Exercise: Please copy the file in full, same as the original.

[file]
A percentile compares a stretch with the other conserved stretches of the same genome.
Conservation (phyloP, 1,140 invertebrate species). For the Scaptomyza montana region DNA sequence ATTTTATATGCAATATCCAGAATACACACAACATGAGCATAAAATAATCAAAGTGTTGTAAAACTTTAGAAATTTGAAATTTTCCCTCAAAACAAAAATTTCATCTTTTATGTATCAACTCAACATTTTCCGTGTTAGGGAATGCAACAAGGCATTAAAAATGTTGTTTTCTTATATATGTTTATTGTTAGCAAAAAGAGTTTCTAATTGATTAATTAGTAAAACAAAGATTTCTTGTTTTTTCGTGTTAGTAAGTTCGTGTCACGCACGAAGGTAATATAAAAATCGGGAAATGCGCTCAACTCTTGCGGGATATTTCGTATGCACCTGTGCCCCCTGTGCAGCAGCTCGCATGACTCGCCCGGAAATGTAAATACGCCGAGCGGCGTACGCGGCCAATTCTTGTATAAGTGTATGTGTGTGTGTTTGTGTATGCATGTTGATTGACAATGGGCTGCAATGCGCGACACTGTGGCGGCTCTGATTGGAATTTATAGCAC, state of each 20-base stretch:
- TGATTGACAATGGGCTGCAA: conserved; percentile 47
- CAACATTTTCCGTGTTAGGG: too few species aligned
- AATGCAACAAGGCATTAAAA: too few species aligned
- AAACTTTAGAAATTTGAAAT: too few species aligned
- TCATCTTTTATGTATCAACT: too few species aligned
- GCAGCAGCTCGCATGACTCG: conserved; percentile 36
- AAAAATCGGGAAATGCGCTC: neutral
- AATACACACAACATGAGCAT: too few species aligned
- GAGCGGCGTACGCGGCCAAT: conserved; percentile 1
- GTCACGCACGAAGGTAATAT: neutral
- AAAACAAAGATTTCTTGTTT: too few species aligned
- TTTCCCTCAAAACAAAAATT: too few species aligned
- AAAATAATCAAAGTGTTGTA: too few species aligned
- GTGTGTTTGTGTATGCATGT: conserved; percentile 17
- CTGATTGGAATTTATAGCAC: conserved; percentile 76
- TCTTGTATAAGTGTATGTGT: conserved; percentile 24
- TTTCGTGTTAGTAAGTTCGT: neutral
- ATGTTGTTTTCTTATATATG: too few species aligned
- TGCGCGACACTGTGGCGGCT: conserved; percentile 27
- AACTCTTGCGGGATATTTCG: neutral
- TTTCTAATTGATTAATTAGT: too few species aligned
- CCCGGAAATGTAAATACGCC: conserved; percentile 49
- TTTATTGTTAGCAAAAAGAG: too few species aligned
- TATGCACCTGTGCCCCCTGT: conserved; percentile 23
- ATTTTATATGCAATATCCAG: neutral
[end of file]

A percentile compares a stretch with the other conserved stretches of the same genome.
Conservation (phyloP, 1,140 invertebrate species). For the Scaptomyza montana region DNA sequence ATTTTATATGCAATATCCAGAATACACACAACATGAGCATAAAATAATCAAAGTGTTGTAAAACTTTAGAAATTTGAAATTTTCCCTCAAAACAAAAATTTCATCTTTTATGTATCAACTCAACATTTTCCGTGTTAGGGAATGCAACAAGGCATTAAAAATGTTGTTTTCTTATATATGTTTATTGTTAGCAAAAAGAGTTTCTAATTGATTAATTAGTAAAACAAAGATTTCTTGTTTTTTCGTGTTAGTAAGTTCGTGTCACGCACGAAGGTAATATAAAAATCGGGAAATGCGCTCAACTCTTGCGGGATATTTCGTATGCACCTGTGCCCCCTGTGCAGCAGCTCGCATGACTCGCCCGGAAATGTAAATACGCCGAGCGGCGTACGCGGCCAATTCTTGTATAAGTGTATGTGTGTGTGTTTGTGTATGCATGTTGATTGACAATGGGCTGCAATGCGCGACACTGTGGCGGCTCTGATTGGAATTTATAGCAC, state of each 20-base stretch:
- TGATTGACAATGGGCTGCAA: conserved; percentile 47
- CAACATTTTCCGTGTTAGGG: too few species aligned
- AATGCAACAAGGCATTAAAA: too few species aligned
- AAACTTTAGAAATTTGAAAT: too few species aligned
- TCATCTTTTATGTATCAACT: too few species aligned
- GCAGCAGCTCGCATGACTCG: conserved; percentile 36
- AAAAATCGGGAAATGCGCTC: neutral
- AATACACACAACATGAGCAT: too few species aligned
- GAGCGGCGTACGCGGCCAAT: conserved; percentile 1
- GTCACGCACGAAGGTAATAT: neutral
- AAAACAAAGATTTCTTGTTT: too few species aligned
- TTTCCCTCAAAACAAAAATT: too few species aligned
- AAAATAATCAAAGTGTTGTA: too few species aligned
- GTGTGTTTGTGTATGCATGT: conserved; percentile 17
- CTGATTGGAATTTATAGCAC: conserved; percentile 76
- TCTTGTATAAGTGTATGTGT: conserved; percentile 24
- TTTCGTGTTAGTAAGTTCGT: neutral
- ATGTTGTTTTCTTATATATG: too few species aligned
- TGCGCGACACTGTGGCGGCT: conserved; percentile 27
- AACTCTTGCGGGATATTTCG: neutral
- TTTCTAATTGATTAATTAGT: too few species aligned
- CCCGGAAATGTAAATACGCC: conserved; percentile 49
- TTTATTGTTAGCAAAAAGAG: too few species aligned
- TATGCACCTGTGCCCCCTGT: conserved; percentile 23
- ATTTTATATGCAATATCCAG: neutral